Here are some excellent money tips and life advice offered by Mark Cuban and Kevin O'Leary, both of Shark Tank fame.




Unsubscribing to marketing lists

Save money by unsubscribing to marketing e-mails and texts

It's hard not to be tempted by marketing e-mails and text messages. After all, they're designed for one purpose and one purpose alone - convincing you to buy whatever it is a company is selling. Unfortunately, the more you give in to temptation, the more likely it is that you'll be short when it comes time to pay for necessities like food and rent.

So, what is the easiest way to stop yourself from being tempted by marketing e-mails and texts? Simply unsubscribe to them. While the process may be lengthy if you're currently on several mailing lists, unsubscribing should help you save money if you're the kind of person who's easily tempted.

How to unsubscribe will depend on the particular set of e-mails or text messages you are receiving. Most marketing e-mails include an unsubscribe link somewhere near the bottom of the message, which, upon clicking, will remove you from the mailing list. Unsubscribing from marketing texts, on the other hand, is generally done by replying to the text with the word STOP.

Be aware that certain companies send personalized offers and coupon codes in their marketing e-mails and texts. If you rely on such offers or codes to save money, then you may wish to continue receiving marketing communications from those companies. If you are unsure about unsubscribing from a particular company, carefully examine their past communications so you can determine just how beneficial their marketing e-mails or texts actually are.

How to save money while dining out


If you're on a tight budget, you may try to save money by avoiding certain activities like eating out. While eating out is generally more expensive than dining at home, there are ways to spend less while enjoying a nice meal at a restaurant. If you'd like to save a little money while dining out, consider making these money-saving changes.

1. Go for lunch.

Many restaurants have separate menus for lunch and dinner. While the portion sizes are generally reduced at lunchtime, so are the prices. By choosing to go out for lunch instead of dinner, you can save money.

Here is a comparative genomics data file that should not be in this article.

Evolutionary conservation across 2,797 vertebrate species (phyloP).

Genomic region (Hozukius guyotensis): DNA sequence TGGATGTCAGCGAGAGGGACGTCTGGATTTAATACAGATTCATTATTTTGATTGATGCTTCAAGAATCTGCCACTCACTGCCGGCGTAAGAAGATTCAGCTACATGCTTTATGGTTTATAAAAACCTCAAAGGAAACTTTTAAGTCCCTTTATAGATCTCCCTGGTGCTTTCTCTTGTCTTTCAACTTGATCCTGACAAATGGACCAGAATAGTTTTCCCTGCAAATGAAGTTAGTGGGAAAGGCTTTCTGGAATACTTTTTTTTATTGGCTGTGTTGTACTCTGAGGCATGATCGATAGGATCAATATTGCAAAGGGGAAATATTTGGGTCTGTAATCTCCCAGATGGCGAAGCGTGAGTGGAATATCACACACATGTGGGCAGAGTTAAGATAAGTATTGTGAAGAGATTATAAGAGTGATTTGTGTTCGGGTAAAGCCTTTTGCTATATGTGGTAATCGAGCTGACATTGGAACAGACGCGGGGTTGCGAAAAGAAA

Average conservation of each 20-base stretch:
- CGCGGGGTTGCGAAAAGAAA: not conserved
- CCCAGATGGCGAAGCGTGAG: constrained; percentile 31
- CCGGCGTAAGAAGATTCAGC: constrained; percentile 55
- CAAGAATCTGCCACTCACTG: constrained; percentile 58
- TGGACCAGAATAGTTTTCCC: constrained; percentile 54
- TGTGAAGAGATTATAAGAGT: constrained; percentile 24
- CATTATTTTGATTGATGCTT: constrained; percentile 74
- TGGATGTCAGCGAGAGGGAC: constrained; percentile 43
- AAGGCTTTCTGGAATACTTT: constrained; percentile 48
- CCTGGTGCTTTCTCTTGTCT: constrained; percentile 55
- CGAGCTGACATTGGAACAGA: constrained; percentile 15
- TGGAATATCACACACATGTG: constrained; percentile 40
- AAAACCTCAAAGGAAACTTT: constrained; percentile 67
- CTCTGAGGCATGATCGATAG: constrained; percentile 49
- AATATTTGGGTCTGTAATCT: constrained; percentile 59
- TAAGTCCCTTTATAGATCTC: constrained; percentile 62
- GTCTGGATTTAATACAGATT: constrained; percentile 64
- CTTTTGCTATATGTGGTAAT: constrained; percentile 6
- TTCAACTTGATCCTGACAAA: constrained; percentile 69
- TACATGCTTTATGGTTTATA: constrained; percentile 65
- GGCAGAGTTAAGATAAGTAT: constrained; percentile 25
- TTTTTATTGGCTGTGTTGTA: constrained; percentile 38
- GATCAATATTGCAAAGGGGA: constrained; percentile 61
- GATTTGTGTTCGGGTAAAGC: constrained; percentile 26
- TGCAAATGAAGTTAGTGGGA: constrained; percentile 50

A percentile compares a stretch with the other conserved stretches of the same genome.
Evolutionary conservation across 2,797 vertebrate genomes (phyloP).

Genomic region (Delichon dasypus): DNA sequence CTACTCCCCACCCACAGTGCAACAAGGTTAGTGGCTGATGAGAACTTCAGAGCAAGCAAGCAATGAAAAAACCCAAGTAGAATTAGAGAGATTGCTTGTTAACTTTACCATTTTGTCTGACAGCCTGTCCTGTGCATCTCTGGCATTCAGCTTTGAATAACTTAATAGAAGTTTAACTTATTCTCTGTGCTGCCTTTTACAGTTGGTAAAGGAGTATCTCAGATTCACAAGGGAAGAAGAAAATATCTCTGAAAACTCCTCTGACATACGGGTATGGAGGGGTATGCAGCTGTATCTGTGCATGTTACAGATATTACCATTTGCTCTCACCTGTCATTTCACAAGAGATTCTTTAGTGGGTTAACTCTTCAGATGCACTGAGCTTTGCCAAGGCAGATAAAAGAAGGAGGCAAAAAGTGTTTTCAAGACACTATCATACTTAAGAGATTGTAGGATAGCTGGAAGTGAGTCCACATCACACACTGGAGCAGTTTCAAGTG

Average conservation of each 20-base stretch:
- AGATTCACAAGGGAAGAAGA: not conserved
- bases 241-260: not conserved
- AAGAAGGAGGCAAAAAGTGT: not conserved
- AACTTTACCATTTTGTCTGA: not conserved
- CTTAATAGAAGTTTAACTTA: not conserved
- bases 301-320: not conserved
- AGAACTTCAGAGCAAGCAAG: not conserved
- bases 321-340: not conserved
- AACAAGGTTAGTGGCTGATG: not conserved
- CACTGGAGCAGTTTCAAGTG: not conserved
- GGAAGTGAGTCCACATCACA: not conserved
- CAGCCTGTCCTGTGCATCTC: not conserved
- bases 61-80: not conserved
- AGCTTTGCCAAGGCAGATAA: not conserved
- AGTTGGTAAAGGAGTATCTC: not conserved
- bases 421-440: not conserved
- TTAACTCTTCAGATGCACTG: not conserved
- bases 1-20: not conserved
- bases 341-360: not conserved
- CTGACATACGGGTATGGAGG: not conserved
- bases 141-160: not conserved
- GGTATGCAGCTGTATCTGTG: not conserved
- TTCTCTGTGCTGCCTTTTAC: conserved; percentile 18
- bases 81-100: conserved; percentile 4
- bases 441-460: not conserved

2. Stick to water.

Beverages can add a substantial cost to your overall bill, whether it be soda, coffee, or especially any alcoholic beverage. You can save quite a bit of money while dining out by forgoing pricier drinks and sticking to water.

3. Skip dessert.

A round of desserts won't be cheap when eating out, so keep down your costs by skipping dessert. If you really can't go without dessert, then stop by the grocery store on the way home. You'll likely find several dessert options at a fraction of the cost.

4. Utilize coupons and discounts.

Keep an eye out for restaurant coupons when going through your mail. Also, inquire with your server about any available discounts for students, veterans, seniors, etc. that you or anyone else in your party may qualify for. By utilizing coupons and discounts, you can further reduce your bill.

Teenage weight and adult heart disease

Teenage weight linked to heart disease in adults

A study led by Amir Tirosh of the Harvard School of Public Health in Boston has found a possible link between teenage weight and heart disease in adults.

The study looked at the medical history of 37,000 people and determined that the more a person weighed at the age of 17, the more likely they were to develop heart disease in their 30s and 40s - regardless of whether or not the participants grew up to be overweight.

This is clearly a cause for alarm, as researchers had previously thought that adopting a better lifestyle later in life would reduce the risks of heart disease substantially. This appears to not be the case, however. As this study implies, cardiovascular disease may be more closely linked to a person's weight during their critical teenage years than it is later on in adulthood.